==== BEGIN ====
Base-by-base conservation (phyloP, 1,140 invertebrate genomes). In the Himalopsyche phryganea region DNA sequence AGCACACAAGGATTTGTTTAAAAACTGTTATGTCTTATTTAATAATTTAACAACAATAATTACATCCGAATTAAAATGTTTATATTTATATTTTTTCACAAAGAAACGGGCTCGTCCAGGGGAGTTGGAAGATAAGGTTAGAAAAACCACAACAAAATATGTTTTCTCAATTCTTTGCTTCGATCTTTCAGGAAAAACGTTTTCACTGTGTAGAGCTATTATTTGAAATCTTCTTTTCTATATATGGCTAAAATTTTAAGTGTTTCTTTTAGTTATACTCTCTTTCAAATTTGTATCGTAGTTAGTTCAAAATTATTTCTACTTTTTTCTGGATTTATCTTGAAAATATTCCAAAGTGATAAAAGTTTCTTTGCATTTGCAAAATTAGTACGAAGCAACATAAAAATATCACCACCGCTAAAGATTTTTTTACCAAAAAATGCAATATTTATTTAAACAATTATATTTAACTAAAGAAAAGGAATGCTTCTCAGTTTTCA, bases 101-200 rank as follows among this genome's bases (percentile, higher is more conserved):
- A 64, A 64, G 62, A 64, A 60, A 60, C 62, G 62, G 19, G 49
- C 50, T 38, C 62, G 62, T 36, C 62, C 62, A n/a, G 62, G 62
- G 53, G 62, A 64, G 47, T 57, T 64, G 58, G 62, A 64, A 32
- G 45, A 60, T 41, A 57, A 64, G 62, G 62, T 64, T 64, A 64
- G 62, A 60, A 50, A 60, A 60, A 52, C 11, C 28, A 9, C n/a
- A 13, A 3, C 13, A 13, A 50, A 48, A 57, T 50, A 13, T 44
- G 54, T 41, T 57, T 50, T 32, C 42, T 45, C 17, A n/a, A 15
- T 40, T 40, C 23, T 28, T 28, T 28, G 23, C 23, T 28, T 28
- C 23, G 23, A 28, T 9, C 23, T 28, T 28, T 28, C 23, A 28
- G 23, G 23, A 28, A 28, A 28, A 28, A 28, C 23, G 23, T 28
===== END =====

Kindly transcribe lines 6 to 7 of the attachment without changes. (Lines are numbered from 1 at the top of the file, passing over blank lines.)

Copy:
- G 62, A 60, A 50, A 60, A 60, A 52, C 11, C 28, A 9, C n/a
- A 13, A 3, C 13, A 13, A 50, A 48, A 57, T 50, A 13, T 44